US stocks pulled back Thursday to start a New Year trading following a banner year of 2013, although the country's economic data was encouraging.
The blue-chip Dow Jones Industrial Average slid 135.31 points, or 0.82 percent, to 16,441.35. The S&P 500 plunged 16.38 points, or 0.89 percent, to 1,831.98. The Nasdaq Composite Index slipped 33.52 points, or 0.80 percent, to 4,143.07.
The market retreat came on the heels of a broad drop in European and Chinese equities markets Thursday, ushering in the New Year.
The market marked the first drop in the first trading day of a year since 2008.
The first week of 2014 should really set the tone for year, and really for the first month, said Mark Newton, chief technical analyst at Greywolf Execution Partners Inc., noting that it's almost 80 percent correlation how the year does historically.
"So that will be interesting to see, because it's very very overbought," he told Xinhua several days earlier, a little bit pessimistic on the stock market this year following a stellar year in 2013.
However, most traders still insisted on their bullish opinion on the stock market in 2014, as the fundamentals are considered to be strengthening. They also thought a pullback is healthy for stocks.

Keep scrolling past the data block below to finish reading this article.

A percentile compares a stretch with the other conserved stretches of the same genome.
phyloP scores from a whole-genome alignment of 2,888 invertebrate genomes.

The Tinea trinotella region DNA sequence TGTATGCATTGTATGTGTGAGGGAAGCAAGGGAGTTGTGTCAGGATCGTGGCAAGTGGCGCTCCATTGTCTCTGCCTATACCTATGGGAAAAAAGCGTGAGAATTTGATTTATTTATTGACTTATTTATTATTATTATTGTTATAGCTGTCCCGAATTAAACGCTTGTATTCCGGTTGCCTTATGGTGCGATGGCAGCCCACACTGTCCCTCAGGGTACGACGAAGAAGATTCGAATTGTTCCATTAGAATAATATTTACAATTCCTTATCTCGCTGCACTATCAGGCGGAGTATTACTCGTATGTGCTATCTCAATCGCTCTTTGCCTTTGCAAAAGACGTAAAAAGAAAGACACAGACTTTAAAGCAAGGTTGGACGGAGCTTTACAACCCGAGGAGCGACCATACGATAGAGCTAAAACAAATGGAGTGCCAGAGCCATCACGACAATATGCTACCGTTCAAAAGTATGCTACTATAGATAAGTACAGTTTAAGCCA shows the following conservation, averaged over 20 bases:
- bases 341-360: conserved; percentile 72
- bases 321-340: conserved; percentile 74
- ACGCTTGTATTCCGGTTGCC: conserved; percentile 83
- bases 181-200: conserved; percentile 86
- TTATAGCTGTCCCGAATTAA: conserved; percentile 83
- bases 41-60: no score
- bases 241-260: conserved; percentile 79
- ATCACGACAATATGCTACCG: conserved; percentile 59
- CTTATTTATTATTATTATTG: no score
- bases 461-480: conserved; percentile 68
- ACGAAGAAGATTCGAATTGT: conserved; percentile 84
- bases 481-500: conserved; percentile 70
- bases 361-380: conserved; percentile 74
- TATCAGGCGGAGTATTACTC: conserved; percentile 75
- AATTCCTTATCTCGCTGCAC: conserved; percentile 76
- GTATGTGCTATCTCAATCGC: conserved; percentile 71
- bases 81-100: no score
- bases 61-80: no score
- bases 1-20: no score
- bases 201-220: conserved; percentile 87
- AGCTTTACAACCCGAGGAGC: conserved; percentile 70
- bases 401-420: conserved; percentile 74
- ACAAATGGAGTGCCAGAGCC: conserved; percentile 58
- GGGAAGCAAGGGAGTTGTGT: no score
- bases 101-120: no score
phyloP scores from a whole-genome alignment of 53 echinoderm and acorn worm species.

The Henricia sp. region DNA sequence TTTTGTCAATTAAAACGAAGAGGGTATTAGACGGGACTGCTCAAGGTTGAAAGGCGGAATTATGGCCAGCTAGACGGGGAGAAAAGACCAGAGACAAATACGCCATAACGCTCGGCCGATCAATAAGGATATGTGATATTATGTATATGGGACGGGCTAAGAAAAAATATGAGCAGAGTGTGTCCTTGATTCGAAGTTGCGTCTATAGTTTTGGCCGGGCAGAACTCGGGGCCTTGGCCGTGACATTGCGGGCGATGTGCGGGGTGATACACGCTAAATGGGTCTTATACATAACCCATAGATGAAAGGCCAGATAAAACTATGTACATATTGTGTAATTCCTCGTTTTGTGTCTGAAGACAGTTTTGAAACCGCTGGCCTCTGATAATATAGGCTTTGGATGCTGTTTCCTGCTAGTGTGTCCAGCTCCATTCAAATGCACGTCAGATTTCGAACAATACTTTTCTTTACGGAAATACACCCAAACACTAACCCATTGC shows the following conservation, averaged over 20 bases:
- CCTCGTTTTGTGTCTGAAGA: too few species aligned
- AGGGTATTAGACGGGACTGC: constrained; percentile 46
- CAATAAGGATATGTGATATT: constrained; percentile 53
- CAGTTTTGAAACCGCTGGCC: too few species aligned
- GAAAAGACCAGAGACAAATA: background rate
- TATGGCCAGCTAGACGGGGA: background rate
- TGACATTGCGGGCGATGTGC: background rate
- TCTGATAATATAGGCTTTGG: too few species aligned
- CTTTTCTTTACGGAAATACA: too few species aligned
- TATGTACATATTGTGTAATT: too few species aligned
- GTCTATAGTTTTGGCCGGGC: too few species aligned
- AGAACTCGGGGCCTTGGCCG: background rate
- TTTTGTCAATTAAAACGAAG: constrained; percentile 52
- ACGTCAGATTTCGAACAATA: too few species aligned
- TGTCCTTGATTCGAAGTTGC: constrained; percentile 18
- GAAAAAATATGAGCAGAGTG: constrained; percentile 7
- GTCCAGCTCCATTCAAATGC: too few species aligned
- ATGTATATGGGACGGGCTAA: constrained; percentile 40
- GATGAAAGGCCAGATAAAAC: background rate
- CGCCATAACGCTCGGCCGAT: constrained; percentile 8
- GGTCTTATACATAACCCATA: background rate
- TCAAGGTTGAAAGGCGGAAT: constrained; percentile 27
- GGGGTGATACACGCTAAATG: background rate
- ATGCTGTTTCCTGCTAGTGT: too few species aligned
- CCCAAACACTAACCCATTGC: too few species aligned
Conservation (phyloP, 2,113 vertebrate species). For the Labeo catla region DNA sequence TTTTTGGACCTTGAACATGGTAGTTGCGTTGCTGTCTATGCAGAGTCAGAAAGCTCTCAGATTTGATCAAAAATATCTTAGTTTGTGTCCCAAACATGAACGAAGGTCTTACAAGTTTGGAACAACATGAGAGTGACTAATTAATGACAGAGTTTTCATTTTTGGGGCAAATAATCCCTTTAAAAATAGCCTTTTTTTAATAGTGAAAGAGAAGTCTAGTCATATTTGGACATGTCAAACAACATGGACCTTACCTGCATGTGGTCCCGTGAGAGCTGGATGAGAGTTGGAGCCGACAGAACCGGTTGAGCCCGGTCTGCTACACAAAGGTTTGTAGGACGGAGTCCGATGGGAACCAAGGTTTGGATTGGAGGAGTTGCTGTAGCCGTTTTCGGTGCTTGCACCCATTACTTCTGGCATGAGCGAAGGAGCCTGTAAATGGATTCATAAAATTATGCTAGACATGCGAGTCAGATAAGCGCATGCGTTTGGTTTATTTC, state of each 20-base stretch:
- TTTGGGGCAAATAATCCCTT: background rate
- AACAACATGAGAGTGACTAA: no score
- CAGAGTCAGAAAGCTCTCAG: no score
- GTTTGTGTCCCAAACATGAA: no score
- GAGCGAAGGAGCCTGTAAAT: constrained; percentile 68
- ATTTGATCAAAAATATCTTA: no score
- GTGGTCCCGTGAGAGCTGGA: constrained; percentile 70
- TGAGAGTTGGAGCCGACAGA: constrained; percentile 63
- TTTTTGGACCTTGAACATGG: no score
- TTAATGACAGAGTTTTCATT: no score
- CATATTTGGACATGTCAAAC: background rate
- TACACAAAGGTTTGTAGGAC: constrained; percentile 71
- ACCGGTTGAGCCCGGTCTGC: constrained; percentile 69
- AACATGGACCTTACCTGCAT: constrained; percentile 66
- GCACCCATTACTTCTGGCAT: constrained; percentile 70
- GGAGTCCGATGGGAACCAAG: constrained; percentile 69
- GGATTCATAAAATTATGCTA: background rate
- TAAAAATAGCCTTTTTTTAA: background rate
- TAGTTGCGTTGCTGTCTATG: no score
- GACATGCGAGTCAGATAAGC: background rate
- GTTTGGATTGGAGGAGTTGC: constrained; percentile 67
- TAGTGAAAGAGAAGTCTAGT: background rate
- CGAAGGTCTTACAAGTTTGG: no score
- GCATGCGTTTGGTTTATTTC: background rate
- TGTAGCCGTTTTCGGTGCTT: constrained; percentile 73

In the past year, the Dow was up 26.5 percent, its best yearly gain since 1995, while the broader S&P 500 surged 29.6 percent, its best year since 1997. The tech-heavy Nasdaq notched a 38.3- percent gain last year, the biggest since 2009.
On the economic data, the number of Americans who initially applied for jobless benefits in the week ending Dec. 28 dropped 2, 000 to 339,000 from the previous week's upwardly revised figure of 341,000, said the Labor Department Thursday.
Economic activity in the manufacturing sector expanded in December for the seventh consecutive month, registering 57, the second highest reading for 2013, according to the Institute for Supply Management, a global supply management association.
Separately, business conditions in the U.S. manufacturing sector continued to improve in December, financial data firm Markit reported Thursday. U.S. construction spending in November also rose 1.0 percent from the preceding month, the Department of Commerce announced Thursday.